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Cobb Opens State-of-the-Art Tennessee Hatchery

by 5m Editor
25 November 2010, at 9:41am

TENNESSEE, US - The new $14 million Cobb hatchery — using the latest energy saving technology — has been officially opened at Lafayette, Tennessee, USA.

The hatchery has been developed to supply the growing demand for Cobb parent stock in the United States, and will ultimately be supplied with hatching eggs from 27 breeder farms being constructed in conjunction with local farmers.


Stan Reid performing the ceremonial opening with J Y Carter, Mayor of Lafayette

Stan Reid speaking to more than 140 guests at the official opening of the new Cobb hatchery at Lafayette.

The opening was performed by Stan Reid, Cobb vice president of sales and marketing, before more than 140 guests from the local civic and business community and from the poultry industry.

“We are excited to be in Lafayette and are happy that this investment will bring more than 35 jobs to the community,” said Mr Reid. “We want to be good neighbors and look forward to becoming part of the community.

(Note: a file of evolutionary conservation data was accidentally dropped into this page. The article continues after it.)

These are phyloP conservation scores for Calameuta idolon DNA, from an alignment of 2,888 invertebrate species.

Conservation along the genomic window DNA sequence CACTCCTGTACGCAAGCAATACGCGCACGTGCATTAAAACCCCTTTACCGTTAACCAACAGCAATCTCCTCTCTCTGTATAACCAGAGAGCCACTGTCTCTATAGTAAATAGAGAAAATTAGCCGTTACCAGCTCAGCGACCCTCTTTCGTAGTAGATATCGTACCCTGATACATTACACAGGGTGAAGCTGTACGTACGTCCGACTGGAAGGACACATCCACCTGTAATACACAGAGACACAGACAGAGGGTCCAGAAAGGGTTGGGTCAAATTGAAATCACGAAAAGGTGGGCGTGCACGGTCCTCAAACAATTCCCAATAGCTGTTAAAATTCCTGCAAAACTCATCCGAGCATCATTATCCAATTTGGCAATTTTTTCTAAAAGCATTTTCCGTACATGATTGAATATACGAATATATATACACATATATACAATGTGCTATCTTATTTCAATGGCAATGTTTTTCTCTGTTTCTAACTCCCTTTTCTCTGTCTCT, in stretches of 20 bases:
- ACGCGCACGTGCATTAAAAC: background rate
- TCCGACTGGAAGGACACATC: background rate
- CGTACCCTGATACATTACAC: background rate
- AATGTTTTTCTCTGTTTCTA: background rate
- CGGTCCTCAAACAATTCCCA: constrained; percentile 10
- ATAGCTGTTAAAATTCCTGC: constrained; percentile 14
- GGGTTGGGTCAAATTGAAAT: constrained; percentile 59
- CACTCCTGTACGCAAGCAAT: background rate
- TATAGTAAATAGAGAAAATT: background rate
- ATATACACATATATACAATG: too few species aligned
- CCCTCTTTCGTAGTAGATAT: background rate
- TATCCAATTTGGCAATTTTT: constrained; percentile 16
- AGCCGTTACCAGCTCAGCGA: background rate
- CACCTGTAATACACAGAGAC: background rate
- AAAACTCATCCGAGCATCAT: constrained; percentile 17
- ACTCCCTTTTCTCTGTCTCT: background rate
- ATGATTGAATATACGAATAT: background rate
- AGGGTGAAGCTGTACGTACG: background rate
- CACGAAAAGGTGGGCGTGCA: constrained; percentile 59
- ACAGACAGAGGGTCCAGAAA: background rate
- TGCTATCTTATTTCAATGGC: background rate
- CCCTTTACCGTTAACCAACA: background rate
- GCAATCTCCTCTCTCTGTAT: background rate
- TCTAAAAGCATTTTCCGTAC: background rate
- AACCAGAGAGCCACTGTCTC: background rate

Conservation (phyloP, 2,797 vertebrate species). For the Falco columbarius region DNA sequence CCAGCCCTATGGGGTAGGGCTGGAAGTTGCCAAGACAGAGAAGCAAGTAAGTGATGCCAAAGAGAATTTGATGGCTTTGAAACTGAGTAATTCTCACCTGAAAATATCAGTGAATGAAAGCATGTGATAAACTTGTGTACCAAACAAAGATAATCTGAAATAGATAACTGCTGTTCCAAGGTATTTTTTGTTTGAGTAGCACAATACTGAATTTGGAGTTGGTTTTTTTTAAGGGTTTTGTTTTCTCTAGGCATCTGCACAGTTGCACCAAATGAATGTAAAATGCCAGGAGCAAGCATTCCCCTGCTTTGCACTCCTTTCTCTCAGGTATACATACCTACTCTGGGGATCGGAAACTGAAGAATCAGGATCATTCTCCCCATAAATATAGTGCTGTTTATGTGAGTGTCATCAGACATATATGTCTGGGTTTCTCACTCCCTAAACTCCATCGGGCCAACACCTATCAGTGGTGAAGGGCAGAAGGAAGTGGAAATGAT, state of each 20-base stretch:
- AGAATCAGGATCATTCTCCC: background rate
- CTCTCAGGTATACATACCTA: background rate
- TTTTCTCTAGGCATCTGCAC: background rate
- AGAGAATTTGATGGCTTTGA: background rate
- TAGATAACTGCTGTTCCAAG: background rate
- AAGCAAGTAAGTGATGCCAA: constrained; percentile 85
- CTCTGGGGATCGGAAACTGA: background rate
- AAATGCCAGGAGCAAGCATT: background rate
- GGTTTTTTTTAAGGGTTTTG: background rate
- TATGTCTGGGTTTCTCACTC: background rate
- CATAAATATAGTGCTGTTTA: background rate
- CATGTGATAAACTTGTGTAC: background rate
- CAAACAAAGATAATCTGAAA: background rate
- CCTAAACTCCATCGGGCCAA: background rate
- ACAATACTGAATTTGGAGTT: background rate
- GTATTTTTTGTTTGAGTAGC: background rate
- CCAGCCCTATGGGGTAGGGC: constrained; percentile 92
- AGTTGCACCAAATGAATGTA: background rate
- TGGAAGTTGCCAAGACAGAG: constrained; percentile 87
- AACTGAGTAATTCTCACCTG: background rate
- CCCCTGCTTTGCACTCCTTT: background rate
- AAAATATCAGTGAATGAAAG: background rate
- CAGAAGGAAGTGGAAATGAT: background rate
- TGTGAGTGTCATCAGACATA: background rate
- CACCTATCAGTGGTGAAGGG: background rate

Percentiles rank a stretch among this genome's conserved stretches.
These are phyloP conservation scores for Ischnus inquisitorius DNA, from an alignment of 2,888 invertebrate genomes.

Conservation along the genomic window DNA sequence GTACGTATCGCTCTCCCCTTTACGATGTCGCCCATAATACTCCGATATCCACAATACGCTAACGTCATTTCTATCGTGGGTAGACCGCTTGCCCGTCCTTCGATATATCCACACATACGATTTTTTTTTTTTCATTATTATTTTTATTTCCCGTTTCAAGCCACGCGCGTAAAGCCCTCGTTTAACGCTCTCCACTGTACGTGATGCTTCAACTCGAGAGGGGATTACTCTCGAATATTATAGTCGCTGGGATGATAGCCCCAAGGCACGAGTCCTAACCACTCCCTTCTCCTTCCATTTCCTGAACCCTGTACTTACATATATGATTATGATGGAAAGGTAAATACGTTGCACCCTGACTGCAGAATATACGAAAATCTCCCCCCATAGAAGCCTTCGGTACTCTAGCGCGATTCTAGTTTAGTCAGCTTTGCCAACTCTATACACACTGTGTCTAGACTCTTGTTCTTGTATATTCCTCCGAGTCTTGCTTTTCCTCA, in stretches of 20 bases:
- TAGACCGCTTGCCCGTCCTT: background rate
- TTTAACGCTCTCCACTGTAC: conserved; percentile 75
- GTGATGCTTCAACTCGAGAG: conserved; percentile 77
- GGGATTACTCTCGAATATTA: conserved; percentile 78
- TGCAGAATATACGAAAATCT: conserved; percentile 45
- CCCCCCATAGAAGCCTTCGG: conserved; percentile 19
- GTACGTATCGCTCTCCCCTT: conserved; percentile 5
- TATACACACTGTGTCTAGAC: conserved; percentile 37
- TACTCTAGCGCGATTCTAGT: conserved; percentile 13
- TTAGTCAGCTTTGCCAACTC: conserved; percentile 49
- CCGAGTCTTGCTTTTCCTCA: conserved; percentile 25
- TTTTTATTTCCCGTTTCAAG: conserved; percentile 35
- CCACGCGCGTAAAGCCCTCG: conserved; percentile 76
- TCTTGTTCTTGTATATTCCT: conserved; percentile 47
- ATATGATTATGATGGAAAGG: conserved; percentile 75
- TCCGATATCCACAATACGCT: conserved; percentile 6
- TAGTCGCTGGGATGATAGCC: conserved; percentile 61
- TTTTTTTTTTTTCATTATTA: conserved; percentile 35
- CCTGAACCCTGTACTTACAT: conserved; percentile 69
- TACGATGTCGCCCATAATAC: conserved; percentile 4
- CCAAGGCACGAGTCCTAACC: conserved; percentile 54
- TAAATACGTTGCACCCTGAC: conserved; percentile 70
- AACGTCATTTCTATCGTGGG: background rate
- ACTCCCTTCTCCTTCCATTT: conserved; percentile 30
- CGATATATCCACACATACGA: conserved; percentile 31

“I would like to thank the state, county, and city officials who were involved in bringing Cobb to Tennessee. This state-of-the-art facility will support our ongoing growth as we expand production to meet domestic and global demand.”

The hatchery will begin producing parent stock in January and will have an output of more than 600,000 chicks/week when at full capacity later next year. It will be hatching predominantly the fast feathering Cobb500 and the Cobb700.

The complex, which includes a quality assurance and office facilities, will initially employ 35 people who have been undergoing training at the Cobb hatchery in Kentucky.

Cobb has worked closely with Lafayette city and county officials, and state economic development groups, in choosing the hatchery location.

The Mayor of Lafayette, J Y Carter, said that from their first dealings they were impressed with Cobb, describing the company as a ‘class act’, and that the government officials have never wavered in their support of the project.

After the official opening the guests had lunch at the hatchery and then toured the facility, seeing how the design incorporates state-of-the-art heat biosecurity and also recovery systems to save energy and reduce the carbon footprint.

A single-stage design was chosen to aid biosecurity and temperature profile settings. Incoming fresh air passes through micro-filters and ultra-violet light to supply the entire hatchery.

The heat recovery system — one of the first in a US hatchery - will save 35–40 per cent energy usage and is expected to pay for itself in well under two years.

Heat is recovered from the developing embryos and recycled to warm the incoming hatchery air, which requires little or no extra heating. As an additional benefit, the warmed water in the heat exchanger returns to the chiller.